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Why a December Rate Hike Shouldn’t Be Taken for Granted

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Oct. 16 2017, Updated 10:40 a.m. ET

Some members want to wait

Not all members of the FOMC (Federal Open Market Committee), according to the minutes of the meeting, were on the same page with respect to a December interest rate hike. Although the FOMC meeting minutes do not divulge which members were against a hike, recent speeches from members give us a fair idea.

Popular doves among FOMC members include Minnesota Fed President Neel Kashkari and Chicago Fed President Charles Evans. Other members including Fed Chair Janet Yellen have been supportive of another rate hike in December.

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Inflation continues to remain the key concern

FOMC doves cited the slowdown in inflation (TIP) as a strong reason to hold off on any future rate hikes. Members have pointed out that monthly inflation (VTIP) readings—especially in PCE (personal consumption expenditures)—remain below the 2% target, and so it would be prudent to wait till inflation (SCHP) picks up.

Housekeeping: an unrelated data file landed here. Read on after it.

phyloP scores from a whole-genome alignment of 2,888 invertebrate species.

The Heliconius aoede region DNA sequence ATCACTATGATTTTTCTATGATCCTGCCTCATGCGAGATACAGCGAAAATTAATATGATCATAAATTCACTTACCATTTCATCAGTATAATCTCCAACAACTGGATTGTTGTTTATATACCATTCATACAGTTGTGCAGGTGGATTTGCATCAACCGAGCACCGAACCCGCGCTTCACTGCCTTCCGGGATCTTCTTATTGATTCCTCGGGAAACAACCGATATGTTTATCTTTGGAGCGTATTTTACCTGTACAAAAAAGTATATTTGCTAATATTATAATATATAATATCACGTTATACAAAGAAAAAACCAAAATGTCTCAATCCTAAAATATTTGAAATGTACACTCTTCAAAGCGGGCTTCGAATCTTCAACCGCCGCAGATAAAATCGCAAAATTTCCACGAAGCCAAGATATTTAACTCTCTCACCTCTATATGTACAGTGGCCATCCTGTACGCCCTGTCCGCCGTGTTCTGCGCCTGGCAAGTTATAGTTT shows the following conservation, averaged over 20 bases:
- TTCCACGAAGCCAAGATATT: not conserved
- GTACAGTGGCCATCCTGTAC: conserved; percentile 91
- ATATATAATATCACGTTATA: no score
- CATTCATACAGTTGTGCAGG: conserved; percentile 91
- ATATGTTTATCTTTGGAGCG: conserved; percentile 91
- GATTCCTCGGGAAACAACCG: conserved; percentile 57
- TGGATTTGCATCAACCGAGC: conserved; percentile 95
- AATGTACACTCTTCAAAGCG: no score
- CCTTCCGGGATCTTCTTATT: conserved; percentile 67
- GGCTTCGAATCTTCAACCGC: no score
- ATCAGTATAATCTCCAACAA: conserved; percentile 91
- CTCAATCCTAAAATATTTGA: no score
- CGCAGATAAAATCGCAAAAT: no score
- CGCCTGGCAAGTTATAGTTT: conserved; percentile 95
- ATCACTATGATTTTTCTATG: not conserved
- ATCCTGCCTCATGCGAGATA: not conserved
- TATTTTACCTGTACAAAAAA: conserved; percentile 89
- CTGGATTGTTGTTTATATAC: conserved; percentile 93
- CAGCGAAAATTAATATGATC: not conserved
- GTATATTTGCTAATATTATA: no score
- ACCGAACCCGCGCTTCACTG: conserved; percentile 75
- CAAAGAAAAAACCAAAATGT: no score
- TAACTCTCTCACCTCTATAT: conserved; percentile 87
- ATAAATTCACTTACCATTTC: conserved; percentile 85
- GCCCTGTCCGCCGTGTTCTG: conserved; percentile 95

But in the end, all members have agreed that they would closely monitor all the incoming economic data in coming months to decide on the next rate hike.

Is a December rate hike really in doubt?

In the September meeting, some FOMC members remained uncommitted to a December rate hike, and so it may be that markets are taking a December rate hike for granted. According to the CME Fed watch toll, the odds of a December rate hike were above 85% in favor of a rate hike. But it’s likely that these odds could change with incoming data, leading to volatility in bond (BND) and currency (UUP) markets.

In the next part, we’ll discuss the FOMC members’ views on US unemployment.

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